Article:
Construction workers always find the best fossil sites. Over 30 years ago, some construction workers dug an 140 foot deep pit for a hydroelectric generator as part of the Santee Rediversion Canal Project. The purpose of the project was to reduce the amount of sediment flowing into Charleston Harbor. By happy accident, the pit cut through the Williamsburg Formation, a geological strata of Paleocene Age. Moreover, the Williamsburg Formation is overlain by Pleistocene Strata from the Penholoway Formation, so early Pleistocene specimens of horse, tapir, and alligator mixed with the Paleocene fossils. Collectors searched the excavated spoil piles and found all sorts of interesting fossils. The site gets its name from nearby Black Mingo Creek and is located in St. Stephen, South Carolina.
Location of the Black Mingo Fossil Site. The Black Mingo Formation has been renamed and is now called the Williamsburg Formation.
The Paleocene Era was an age of rebirth, following the K-T impact that wiped out the dinosaurs. The epoch began 65 million years BP and ended 55 million years BP. The climate in this region and in most of the world then was frost free. This particular site was likely a river delta surrounded by tropical evergreen forest dominated by pine and palm trees, though broadleaf trees were common too. Fossil collectors found logs, plant macrofossils, and pollen from many extinct species that belonged to well known families still extant. They excavated 6 species of palm as well as pine, cypress, fir, tupelo, magnolia, olive, beech, walnut, alder, hickory, myrtle, ephedra, chenopods, and lillies. However, all of the species of fossil trees found here are extinct at the genera level. Some may be ancestral to modern genera. Much of the fossil wood had borings made by now extinct species of insects.
Ancient fossil wood of a Podocorpoxylon found in Italy. I couldn’t find any online photos of the fossil wood found at this fossil site in South Carolina, but one of the specimens was related to this one. There are some photos in the below referenced link.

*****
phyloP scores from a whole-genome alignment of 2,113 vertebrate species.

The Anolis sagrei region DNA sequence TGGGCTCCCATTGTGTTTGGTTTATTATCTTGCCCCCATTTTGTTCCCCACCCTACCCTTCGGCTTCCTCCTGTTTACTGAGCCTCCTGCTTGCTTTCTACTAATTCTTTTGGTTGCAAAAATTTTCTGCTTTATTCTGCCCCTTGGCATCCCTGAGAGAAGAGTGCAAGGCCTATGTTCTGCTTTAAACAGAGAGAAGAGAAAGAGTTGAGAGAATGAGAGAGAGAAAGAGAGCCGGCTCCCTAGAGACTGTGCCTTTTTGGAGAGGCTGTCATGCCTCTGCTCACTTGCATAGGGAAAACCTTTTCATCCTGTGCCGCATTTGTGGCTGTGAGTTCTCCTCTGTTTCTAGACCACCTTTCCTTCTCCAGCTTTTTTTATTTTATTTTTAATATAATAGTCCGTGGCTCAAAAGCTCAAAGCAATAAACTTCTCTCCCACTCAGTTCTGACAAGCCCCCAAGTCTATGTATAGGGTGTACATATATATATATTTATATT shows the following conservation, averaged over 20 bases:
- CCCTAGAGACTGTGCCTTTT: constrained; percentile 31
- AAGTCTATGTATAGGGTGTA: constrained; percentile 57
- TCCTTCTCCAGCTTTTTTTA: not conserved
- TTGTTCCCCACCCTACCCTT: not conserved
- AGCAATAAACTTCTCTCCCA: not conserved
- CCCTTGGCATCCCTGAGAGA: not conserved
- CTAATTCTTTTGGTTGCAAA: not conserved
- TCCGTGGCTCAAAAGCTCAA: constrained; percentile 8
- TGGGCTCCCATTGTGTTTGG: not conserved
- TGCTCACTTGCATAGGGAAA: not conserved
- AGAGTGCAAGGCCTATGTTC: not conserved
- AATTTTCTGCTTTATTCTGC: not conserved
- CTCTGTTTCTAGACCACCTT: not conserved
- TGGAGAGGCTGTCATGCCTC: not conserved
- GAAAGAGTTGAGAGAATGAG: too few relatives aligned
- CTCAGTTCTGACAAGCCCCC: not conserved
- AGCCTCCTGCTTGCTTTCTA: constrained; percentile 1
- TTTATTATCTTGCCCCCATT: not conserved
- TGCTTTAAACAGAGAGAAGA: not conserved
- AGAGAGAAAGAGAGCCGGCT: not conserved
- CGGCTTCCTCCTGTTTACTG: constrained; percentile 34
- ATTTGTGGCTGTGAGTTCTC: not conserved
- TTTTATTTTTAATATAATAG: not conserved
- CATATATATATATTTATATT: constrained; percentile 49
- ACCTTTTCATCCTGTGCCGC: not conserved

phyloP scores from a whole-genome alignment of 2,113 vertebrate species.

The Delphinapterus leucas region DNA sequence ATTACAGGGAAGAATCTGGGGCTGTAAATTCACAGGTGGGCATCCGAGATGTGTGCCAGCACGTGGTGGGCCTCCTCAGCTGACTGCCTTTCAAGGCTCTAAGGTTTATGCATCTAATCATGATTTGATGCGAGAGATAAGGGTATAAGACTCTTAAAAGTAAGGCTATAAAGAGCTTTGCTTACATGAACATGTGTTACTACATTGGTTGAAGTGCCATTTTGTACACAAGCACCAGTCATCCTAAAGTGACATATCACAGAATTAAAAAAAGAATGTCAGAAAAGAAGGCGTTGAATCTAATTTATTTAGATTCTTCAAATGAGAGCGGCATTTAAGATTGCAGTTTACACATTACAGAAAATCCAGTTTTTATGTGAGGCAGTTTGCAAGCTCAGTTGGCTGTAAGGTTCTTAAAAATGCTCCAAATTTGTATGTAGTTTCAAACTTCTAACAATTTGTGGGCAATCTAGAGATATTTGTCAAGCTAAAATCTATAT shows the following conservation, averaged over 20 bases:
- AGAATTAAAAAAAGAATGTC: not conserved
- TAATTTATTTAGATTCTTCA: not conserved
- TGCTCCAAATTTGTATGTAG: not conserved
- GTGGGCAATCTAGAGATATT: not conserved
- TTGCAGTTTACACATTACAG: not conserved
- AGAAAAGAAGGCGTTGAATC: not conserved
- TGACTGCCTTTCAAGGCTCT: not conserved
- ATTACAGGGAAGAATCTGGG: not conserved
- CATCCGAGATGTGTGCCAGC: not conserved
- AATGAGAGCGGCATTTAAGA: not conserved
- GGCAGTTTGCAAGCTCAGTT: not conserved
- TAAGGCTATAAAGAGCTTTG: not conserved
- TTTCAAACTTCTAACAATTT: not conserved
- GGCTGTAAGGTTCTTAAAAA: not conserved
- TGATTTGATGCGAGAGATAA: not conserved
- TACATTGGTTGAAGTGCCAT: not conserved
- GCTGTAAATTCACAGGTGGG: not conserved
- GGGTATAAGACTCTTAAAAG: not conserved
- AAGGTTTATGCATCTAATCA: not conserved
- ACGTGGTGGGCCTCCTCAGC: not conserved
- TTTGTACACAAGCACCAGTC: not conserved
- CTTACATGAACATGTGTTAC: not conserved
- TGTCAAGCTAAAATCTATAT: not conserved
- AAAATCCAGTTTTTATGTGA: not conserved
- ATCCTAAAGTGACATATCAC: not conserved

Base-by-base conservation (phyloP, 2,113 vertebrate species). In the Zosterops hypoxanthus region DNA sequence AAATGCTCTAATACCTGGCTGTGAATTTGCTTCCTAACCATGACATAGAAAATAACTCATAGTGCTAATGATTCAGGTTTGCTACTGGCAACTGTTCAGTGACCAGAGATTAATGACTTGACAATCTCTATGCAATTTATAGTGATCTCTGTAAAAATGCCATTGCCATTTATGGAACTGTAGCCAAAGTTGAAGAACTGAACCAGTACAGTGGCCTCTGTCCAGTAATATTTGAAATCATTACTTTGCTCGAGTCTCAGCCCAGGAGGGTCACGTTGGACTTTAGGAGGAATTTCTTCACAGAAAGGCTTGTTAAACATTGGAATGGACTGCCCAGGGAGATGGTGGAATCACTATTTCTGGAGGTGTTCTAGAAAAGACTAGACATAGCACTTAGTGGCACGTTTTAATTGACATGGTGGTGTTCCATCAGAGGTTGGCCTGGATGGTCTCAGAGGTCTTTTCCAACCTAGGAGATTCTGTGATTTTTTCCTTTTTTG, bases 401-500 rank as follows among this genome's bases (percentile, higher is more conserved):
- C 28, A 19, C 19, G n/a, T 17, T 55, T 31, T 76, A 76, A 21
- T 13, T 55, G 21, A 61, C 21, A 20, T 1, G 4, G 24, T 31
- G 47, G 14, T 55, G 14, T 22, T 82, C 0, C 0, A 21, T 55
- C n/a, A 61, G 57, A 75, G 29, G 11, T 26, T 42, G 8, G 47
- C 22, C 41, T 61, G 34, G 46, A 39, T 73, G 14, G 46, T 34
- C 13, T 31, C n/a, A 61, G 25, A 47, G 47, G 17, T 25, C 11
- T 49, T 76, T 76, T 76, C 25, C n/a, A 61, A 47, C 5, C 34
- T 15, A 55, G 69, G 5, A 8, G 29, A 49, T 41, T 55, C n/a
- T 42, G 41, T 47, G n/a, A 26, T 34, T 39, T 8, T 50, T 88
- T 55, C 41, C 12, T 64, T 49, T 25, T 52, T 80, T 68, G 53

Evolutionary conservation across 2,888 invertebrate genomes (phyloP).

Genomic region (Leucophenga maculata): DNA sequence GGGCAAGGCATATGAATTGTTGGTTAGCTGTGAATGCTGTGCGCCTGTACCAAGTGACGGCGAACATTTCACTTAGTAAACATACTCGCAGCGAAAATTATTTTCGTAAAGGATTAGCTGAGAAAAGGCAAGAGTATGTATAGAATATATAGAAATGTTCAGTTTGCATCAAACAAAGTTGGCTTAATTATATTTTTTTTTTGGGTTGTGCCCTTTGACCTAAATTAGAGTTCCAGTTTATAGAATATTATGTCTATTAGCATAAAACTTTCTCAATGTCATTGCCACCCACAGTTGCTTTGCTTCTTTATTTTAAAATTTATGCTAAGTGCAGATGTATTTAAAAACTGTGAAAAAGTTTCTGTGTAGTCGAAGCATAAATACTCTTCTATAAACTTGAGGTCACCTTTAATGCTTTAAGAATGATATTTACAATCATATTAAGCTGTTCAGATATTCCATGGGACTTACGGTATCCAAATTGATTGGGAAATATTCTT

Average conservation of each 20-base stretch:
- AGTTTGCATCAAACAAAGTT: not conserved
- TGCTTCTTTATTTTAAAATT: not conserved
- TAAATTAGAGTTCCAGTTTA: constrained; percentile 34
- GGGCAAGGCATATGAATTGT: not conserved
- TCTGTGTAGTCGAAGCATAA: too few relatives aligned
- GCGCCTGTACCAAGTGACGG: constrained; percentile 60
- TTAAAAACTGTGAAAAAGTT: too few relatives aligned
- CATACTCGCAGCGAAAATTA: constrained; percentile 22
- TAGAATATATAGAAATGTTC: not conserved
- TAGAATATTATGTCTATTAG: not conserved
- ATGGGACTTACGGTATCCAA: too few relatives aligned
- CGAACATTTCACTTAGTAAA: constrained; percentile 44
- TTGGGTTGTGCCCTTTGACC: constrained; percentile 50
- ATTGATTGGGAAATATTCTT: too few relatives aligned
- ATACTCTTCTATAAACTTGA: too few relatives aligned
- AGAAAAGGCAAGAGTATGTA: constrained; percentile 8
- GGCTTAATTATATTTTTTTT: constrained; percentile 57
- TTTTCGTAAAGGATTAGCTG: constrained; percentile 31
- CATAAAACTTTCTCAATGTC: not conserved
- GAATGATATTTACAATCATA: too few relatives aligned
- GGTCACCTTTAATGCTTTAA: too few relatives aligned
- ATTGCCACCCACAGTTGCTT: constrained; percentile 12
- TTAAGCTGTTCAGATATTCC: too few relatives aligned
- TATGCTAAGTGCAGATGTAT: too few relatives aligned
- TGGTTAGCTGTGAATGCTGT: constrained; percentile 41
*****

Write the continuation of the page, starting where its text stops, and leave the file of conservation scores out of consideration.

Scientists found lots of Paleocene-age amber at this site. Resins produced by conifer forests dripped into the river where it was quickly buried by sediment. Buried resin becomes copal and after 2-10 million years copal transforms into amber.
Paleocene age amber.
Teeth from 13 species of sharks were deposited into this site. Most of these species are also known from the Cretaceous, proving the K-T impact did not cause many extinctions of sharks. Though the number of bony fishes surely outnumbered shark species in Paleocene oceans, only 7 species were identified here. Shark teeth preserve better than most fish fossils.
Teeth from the extinct Paleocene shark–Cretolamna appendiculata.
Turtle shells were by far the most common vertebrate fossils excavated from the site, equaling 60% of the total. Apparently, there was a complete turnover of turtle species from the early Paleocene to the late Paleocene, and the turtle fauna from this site included completely different genera (with 1 exception) from Paleocene fossil sites located in western North America. All of these turtle genera have become extinct.
Three species of crocodylians that lived alongside Cretaceous-age dinosaurs continued to survive during the Paleocene. Crocodylians survived the K-T impact by taking refuge in watery holes they dug. Two of these species were long-snouted fish-eaters, but Bottosaurus had a broader snout and likely preyed upon a wider range of organisms. Scientists also identified many crocodylian coprolites collected here.
Thoracosaurus skull. It was a 14 foot long crocodylian of the Paleocene era that mostly ate fish.
This locality is the largest Paleocene mammal fossil site on the east coast of North America, though only 6 species were collected. There were probably at least 50 species of mammals that lived in the region then and hundreds of species of birds. Yet, few mammals and no birds were preserved via fossilization. Bird bones are hollow and easily crushed and hence rare in alluvial fossil sites. Most of the bird and mammal species that lived during the Paleocene became extinct without leaving a bit of fossil evidence. Primitive mammals, some ancestral to modern mammals and some that left no modern living representatives, were among fossils found here. A condylarth–Phenocodon grangeri–is thought to be ancestral to ungulates, though at this early date they were likely omnivorous and less specialized for eating plants. Ectoginus gliriformes is described as a digging animal with “the body of an aardvark and the head of a pig.” The tooth of a caniforme (an animal ancestral to dogs, bears, and weasels) reveals the presence of a mammalian predator. Skeletel material from an animal possibly related to rabbits suggests Bugs Bunny’s ancestors lived here. Scientists have been unable to classify a couple mammalian species excavated here and have labled them “incertae sedis.” Without the discovery of more Paleocene fossil sites, our knowledge of this epoch will remain poor.
Charles Knight’s illustration of a Phenacodos sp., one of the condylarths that are thought to be ancestral to the ungulates.
Paleobiology of the Williamsburg Formation
Transactions of the American Philosophical Society Volume 88 Part 4 1998